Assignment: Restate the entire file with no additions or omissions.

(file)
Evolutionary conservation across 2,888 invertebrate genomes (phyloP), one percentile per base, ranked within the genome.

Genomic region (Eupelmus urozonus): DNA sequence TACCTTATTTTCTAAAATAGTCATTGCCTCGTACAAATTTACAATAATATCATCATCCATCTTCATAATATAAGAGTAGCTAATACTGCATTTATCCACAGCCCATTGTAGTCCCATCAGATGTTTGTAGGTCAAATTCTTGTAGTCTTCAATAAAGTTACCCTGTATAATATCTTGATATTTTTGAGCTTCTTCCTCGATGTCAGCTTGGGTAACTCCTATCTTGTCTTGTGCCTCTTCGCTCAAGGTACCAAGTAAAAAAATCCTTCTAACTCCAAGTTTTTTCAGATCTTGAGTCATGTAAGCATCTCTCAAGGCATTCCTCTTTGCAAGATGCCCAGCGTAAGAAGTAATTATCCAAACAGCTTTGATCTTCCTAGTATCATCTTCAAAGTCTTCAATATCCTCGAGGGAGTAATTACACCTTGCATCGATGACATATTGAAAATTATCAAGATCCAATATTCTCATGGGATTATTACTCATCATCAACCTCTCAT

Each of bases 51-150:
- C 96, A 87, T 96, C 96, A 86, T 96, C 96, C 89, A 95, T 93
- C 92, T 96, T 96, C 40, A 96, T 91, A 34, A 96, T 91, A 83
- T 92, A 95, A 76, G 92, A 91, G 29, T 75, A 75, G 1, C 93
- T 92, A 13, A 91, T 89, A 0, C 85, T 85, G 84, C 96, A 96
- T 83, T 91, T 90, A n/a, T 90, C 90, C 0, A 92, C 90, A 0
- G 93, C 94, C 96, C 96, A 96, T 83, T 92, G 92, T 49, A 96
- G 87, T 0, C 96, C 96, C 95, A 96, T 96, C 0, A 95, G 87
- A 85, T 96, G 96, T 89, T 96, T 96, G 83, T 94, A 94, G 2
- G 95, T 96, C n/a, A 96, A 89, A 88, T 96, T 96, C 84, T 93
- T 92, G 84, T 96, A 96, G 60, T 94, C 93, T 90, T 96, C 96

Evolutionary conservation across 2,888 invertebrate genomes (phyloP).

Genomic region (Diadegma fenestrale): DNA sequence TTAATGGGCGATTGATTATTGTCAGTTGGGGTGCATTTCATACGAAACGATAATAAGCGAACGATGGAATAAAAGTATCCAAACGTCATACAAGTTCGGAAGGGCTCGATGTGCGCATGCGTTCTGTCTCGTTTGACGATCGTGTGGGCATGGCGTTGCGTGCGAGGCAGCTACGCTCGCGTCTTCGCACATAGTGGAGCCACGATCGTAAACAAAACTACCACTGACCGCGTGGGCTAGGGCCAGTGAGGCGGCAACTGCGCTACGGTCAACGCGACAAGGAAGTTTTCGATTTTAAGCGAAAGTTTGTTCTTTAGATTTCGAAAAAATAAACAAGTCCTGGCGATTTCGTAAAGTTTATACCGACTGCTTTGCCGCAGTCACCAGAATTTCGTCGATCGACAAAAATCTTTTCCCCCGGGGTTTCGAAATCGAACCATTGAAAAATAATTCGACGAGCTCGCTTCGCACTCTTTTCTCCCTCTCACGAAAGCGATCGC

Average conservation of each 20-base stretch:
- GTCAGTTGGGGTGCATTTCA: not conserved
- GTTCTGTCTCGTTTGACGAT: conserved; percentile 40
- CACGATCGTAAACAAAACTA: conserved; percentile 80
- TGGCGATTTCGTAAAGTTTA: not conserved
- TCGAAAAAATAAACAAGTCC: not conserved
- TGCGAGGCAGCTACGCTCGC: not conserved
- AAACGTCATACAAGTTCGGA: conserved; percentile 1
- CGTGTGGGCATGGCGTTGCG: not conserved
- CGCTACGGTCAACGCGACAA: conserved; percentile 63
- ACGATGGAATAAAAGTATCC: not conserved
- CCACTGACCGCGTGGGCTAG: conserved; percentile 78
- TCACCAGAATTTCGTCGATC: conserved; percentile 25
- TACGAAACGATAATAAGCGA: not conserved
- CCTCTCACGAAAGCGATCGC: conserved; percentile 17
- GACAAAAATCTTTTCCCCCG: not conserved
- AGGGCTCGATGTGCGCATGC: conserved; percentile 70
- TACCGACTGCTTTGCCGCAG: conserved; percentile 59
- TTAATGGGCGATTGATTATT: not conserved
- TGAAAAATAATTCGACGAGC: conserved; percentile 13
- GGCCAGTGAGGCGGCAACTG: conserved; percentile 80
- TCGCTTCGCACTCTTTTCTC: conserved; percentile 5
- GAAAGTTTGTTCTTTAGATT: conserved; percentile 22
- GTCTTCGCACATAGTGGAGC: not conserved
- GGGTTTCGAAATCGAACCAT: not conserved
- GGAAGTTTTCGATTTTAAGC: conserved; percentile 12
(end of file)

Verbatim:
Evolutionary conservation across 2,888 invertebrate genomes (phyloP), one percentile per base, ranked within the genome.

Genomic region (Eupelmus urozonus): DNA sequence TACCTTATTTTCTAAAATAGTCATTGCCTCGTACAAATTTACAATAATATCATCATCCATCTTCATAATATAAGAGTAGCTAATACTGCATTTATCCACAGCCCATTGTAGTCCCATCAGATGTTTGTAGGTCAAATTCTTGTAGTCTTCAATAAAGTTACCCTGTATAATATCTTGATATTTTTGAGCTTCTTCCTCGATGTCAGCTTGGGTAACTCCTATCTTGTCTTGTGCCTCTTCGCTCAAGGTACCAAGTAAAAAAATCCTTCTAACTCCAAGTTTTTTCAGATCTTGAGTCATGTAAGCATCTCTCAAGGCATTCCTCTTTGCAAGATGCCCAGCGTAAGAAGTAATTATCCAAACAGCTTTGATCTTCCTAGTATCATCTTCAAAGTCTTCAATATCCTCGAGGGAGTAATTACACCTTGCATCGATGACATATTGAAAATTATCAAGATCCAATATTCTCATGGGATTATTACTCATCATCAACCTCTCAT

Each of bases 51-150:
- C 96, A 87, T 96, C 96, A 86, T 96, C 96, C 89, A 95, T 93
- C 92, T 96, T 96, C 40, A 96, T 91, A 34, A 96, T 91, A 83
- T 92, A 95, A 76, G 92, A 91, G 29, T 75, A 75, G 1, C 93
- T 92, A 13, A 91, T 89, A 0, C 85, T 85, G 84, C 96, A 96
- T 83, T 91, T 90, A n/a, T 90, C 90, C 0, A 92, C 90, A 0
- G 93, C 94, C 96, C 96, A 96, T 83, T 92, G 92, T 49, A 96
- G 87, T 0, C 96, C 96, C 95, A 96, T 96, C 0, A 95, G 87
- A 85, T 96, G 96, T 89, T 96, T 96, G 83, T 94, A 94, G 2
- G 95, T 96, C n/a, A 96, A 89, A 88, T 96, T 96, C 84, T 93
- T 92, G 84, T 96, A 96, G 60, T 94, C 93, T 90, T 96, C 96

Evolutionary conservation across 2,888 invertebrate genomes (phyloP).

Genomic region (Diadegma fenestrale): DNA sequence TTAATGGGCGATTGATTATTGTCAGTTGGGGTGCATTTCATACGAAACGATAATAAGCGAACGATGGAATAAAAGTATCCAAACGTCATACAAGTTCGGAAGGGCTCGATGTGCGCATGCGTTCTGTCTCGTTTGACGATCGTGTGGGCATGGCGTTGCGTGCGAGGCAGCTACGCTCGCGTCTTCGCACATAGTGGAGCCACGATCGTAAACAAAACTACCACTGACCGCGTGGGCTAGGGCCAGTGAGGCGGCAACTGCGCTACGGTCAACGCGACAAGGAAGTTTTCGATTTTAAGCGAAAGTTTGTTCTTTAGATTTCGAAAAAATAAACAAGTCCTGGCGATTTCGTAAAGTTTATACCGACTGCTTTGCCGCAGTCACCAGAATTTCGTCGATCGACAAAAATCTTTTCCCCCGGGGTTTCGAAATCGAACCATTGAAAAATAATTCGACGAGCTCGCTTCGCACTCTTTTCTCCCTCTCACGAAAGCGATCGC

Average conservation of each 20-base stretch:
- GTCAGTTGGGGTGCATTTCA: not conserved
- GTTCTGTCTCGTTTGACGAT: conserved; percentile 40
- CACGATCGTAAACAAAACTA: conserved; percentile 80
- TGGCGATTTCGTAAAGTTTA: not conserved
- TCGAAAAAATAAACAAGTCC: not conserved
- TGCGAGGCAGCTACGCTCGC: not conserved
- AAACGTCATACAAGTTCGGA: conserved; percentile 1
- CGTGTGGGCATGGCGTTGCG: not conserved
- CGCTACGGTCAACGCGACAA: conserved; percentile 63
- ACGATGGAATAAAAGTATCC: not conserved
- CCACTGACCGCGTGGGCTAG: conserved; percentile 78
- TCACCAGAATTTCGTCGATC: conserved; percentile 25
- TACGAAACGATAATAAGCGA: not conserved
- CCTCTCACGAAAGCGATCGC: conserved; percentile 17
- GACAAAAATCTTTTCCCCCG: not conserved
- AGGGCTCGATGTGCGCATGC: conserved; percentile 70
- TACCGACTGCTTTGCCGCAG: conserved; percentile 59
- TTAATGGGCGATTGATTATT: not conserved
- TGAAAAATAATTCGACGAGC: conserved; percentile 13
- GGCCAGTGAGGCGGCAACTG: conserved; percentile 80
- TCGCTTCGCACTCTTTTCTC: conserved; percentile 5
- GAAAGTTTGTTCTTTAGATT: conserved; percentile 22
- GTCTTCGCACATAGTGGAGC: not conserved
- GGGTTTCGAAATCGAACCAT: not conserved
- GGAAGTTTTCGATTTTAAGC: conserved; percentile 12